By David Jannetty, M.S. and Adam Rinko, CEM
The opioid addiction crisis is an emergency that has expanded far beyond a public health issue, overwhelming local first responders, social support systems, healthcare providers, and the criminal justice system. In light of alarming fatality rates, a more complete approach than the prevention methods traditionally favored by health services is needed. A coordinated approach using municipal emergency management personnel and systems to address the opioid addiction crisis makes sense.
Those involved in emergency management are adept at preparing for, responding to, recovering from, and mitigating complex and widespread disasters. Like the opioid crisis, disasters can overwhelm local response capabilities, and exhaust strained municipal budgets. When the opioid crisis is viewed as an emergency management matter, systems and personnel are available to identify and deploy resources and track the progress of response efforts. And, local emergency operations centers (EOCs) are already equipped to support a multi-pronged response.
Using EOCs to manage the response to the opioid crisis requires a new attitude about the EOC concept, as they are typically underused and only activated during natural disasters or planned events. There are, however, other aspects of the emergency management system that can be leveraged to control this crisis.
Emergency management officials are well-versed in finding solutions for challenging problems using limited resources. They use tools like the Incident Command System (ICS), a flexible and expandable all-hazards incident management system for emergencies, disasters, or planned events. By using the ICS concept of unified command, agencies involved in the response follow common management objectives. This approach allows municipalities to deploy limited resources more efficiently by avoiding response duplication through resource coordination, interagency communication, and information sharing. A significant part of the ICS approach is that essential data can be tracked and shared, thereby providing a common operating picture for the overall response effort.
In Waterbury, Connecticut, local officials used this response model with great success during the 2014 Ebola virus outbreak to provide leadership to local emergency services. Waterbury officials now have applied this model to the opioid crisis. The result has been an evolving response effort that continues to change with the progression of the crisis.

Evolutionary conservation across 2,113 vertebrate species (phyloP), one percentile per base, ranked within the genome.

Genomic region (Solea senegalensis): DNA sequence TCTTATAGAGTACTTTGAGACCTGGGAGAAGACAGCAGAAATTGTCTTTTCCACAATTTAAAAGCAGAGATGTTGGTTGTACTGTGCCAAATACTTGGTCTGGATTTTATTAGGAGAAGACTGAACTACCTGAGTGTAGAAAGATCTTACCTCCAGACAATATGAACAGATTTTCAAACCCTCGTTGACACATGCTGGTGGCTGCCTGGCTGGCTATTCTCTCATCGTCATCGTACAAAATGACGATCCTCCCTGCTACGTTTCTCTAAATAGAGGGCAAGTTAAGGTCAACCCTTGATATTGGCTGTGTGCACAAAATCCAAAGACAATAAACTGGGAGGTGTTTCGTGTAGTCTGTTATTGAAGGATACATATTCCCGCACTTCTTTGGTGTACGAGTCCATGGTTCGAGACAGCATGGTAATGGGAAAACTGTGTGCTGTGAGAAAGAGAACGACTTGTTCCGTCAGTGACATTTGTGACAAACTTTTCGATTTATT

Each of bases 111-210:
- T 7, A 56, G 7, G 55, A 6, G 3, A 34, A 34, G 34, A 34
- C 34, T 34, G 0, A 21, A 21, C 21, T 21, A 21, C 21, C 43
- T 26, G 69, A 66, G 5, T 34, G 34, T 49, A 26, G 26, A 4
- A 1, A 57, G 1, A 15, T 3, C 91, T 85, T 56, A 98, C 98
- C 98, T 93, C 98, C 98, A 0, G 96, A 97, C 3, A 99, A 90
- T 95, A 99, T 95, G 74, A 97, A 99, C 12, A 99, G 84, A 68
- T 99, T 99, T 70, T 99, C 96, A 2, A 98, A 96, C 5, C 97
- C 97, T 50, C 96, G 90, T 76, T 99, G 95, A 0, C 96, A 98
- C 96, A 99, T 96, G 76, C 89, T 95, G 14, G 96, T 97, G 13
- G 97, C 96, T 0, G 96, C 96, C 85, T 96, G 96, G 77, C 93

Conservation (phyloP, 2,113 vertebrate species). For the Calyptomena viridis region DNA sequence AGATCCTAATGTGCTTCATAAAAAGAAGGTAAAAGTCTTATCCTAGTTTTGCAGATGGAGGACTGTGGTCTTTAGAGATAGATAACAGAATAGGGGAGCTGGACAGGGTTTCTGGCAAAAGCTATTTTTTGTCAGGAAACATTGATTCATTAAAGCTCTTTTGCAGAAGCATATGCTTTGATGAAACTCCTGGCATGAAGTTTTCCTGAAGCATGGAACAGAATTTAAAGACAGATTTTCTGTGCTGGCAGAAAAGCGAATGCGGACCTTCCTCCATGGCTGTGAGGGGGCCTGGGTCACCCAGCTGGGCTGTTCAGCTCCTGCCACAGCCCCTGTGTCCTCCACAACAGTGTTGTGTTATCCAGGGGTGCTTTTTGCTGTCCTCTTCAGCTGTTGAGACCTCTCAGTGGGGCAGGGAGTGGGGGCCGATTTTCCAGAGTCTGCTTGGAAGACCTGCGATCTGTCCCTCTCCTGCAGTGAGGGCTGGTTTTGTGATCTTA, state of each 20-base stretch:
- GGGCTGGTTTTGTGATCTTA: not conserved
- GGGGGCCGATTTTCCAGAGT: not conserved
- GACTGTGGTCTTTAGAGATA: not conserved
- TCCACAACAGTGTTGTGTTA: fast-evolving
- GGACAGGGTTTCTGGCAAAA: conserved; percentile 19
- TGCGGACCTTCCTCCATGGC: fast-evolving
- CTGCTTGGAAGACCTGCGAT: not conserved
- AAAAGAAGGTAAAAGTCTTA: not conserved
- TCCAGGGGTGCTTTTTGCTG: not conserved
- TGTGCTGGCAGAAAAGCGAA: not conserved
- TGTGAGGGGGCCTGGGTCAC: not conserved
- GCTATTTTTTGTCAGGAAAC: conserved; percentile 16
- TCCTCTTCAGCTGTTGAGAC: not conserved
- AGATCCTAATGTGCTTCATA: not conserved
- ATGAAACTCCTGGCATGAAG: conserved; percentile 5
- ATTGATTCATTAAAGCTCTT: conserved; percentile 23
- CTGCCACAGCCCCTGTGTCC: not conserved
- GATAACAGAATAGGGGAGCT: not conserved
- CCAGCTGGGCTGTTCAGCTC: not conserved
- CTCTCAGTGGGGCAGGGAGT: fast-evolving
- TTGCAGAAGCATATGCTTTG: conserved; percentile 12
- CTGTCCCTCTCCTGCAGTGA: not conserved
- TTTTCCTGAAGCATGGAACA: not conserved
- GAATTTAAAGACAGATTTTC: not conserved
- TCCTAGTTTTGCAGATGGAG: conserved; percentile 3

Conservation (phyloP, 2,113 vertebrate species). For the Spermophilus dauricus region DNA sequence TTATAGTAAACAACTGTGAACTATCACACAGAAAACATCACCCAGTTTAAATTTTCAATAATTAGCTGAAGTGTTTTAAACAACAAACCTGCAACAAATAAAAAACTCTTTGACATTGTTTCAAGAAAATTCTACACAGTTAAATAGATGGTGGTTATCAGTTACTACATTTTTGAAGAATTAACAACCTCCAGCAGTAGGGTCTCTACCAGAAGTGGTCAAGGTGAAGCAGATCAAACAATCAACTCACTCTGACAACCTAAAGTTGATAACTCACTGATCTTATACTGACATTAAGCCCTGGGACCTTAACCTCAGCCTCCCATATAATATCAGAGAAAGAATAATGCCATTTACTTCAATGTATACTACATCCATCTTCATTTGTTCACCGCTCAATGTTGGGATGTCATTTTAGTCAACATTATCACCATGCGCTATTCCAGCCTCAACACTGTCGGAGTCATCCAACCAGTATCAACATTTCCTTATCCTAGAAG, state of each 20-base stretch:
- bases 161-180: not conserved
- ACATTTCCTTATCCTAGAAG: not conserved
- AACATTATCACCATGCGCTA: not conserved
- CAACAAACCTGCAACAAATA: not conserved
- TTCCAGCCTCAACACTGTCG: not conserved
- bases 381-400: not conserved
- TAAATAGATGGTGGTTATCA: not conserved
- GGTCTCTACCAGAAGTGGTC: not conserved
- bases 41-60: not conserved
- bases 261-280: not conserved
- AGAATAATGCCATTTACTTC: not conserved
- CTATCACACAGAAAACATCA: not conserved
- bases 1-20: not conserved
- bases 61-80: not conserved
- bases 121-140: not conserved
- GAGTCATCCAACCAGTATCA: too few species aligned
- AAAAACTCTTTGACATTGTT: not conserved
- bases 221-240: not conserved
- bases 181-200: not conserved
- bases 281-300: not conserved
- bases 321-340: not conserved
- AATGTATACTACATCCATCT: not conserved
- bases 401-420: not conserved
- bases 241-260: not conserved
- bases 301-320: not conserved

Initially, the City spent most of the first two years of the crisis deploying Naloxone and training first responders. As the target populations became saturated with Naloxone and training, the City was able to pivot to a recovery-based set of response priorities quickly. To ensure ongoing, overall coordination, the Waterbury Fire Department’s emergency management personnel work with the City’s public health department to provide command and control to the opioid crisis response.
Local emergency management infrastructure is already equipped to handle large-scale and complex emergencies and disasters. Emergency management officials are well-trained to cope with crises and identify viable response solutions. Principles used to manage widespread and complex natural disasters can also be used to manage public health disasters. Municipalities should leverage the skill sets and training of emergency management professionals to manage the multifaceted challenges of the growing opioid crisis.
David Jannetty is the Program Chair for the Emergency Management and Homeland Security program at Post University and serves as Director of Undergraduate Public Service Programs in the John P. Burke School of Public Service and Education. David is a retired assistant deputy police chief with the Waterbury, CT Police Department. He has over 27 years of experience in emergency management, law enforcement, and school and workplace safety
Adam Rinko is the Emergency Management Director for the City of Waterbury, CT and Executive Officer for the Waterbury Fire Department. Adam is an International Association of Emergency Managers Certified Emergency Manager. He serves as an associate faculty member at Post University and has over 29 years of emergency management and emergency services experience.